The Ripple Effect: Shifting the Focus on Gangs
Canada alone has approximately 434 major youth gangs, with roughly 7,000 members nationally, 94% of those members are male and 48% of those males are under the age of 18. These young Canadians are all just drops in the ocean of Canada, but as time progresses these drops are turning to puddles. According to UN estimates, by the year 2020, half of the world’s urban population will live in poverty (Cohen), a main contributing factor of gangs and gang violence in Canada. Many gang members come from broken homes, many of those who wind up in gangs are doing drugs, drinking, and smoking, committing crimes, and committing violence. Many of the members consider their fellow gang members "family”, while some of the gangs actually do have real family members within them. We as a society must recognize the contributing factors toward the forming of and recruitment for gangs. To effectively curb gang violence, the focus needs to be shifted to the social and economic factors that contribute to the growth of gangs.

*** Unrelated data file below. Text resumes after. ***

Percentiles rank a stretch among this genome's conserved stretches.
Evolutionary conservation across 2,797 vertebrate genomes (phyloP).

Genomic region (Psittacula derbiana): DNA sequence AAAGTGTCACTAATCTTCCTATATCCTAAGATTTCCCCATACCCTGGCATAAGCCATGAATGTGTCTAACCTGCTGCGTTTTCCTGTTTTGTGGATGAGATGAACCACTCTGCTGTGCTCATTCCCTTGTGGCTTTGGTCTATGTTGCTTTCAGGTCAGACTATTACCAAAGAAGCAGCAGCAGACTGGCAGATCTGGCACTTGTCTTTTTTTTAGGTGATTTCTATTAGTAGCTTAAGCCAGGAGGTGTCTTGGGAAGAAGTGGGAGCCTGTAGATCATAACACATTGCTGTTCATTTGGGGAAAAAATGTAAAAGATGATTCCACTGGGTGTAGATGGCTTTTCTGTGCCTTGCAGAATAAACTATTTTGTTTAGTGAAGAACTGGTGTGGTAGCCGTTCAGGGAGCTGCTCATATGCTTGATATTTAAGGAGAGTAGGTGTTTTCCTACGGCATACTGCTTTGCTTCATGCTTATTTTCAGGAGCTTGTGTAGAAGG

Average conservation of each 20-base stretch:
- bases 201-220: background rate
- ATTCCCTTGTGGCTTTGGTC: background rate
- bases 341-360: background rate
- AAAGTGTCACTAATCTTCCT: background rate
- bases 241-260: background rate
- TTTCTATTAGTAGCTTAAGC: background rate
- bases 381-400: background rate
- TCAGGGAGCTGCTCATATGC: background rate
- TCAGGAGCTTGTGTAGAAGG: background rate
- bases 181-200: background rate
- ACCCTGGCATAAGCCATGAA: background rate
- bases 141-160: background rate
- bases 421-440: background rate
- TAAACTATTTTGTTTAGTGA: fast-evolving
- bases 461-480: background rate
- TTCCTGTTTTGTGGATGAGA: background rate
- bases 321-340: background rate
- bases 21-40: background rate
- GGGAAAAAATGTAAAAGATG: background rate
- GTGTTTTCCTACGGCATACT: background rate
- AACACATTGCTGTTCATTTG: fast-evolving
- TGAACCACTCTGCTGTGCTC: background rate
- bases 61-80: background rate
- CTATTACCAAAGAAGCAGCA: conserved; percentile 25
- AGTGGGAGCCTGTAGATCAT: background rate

Many feel that if harsher punishments are implemented then the increasing number of gangs would disappear; as though these harsh punishments would scare members away from partaking in violent gangs. The Gang Prevention and Deterrence Act was presented by Sen. Orrin Hatch and Diane Feinstein in October of 2003 in the United States. The Act stated an increase in funding for the federal prosecutors and FBI agents, needed in order to conduct coordinated enforcement efforts against violent gangs. The U.S government creating new gang-prosecution laws and methods is counter-productive. Many youth are not even afraid of being imprisoned; they are taught that going to jail is not a big deal and most of them already have relatives who are incarcerated anyway, so what’s to fear. If the government put that money into rehabilitation and gang prevention programs it would be of better use. There could be a...
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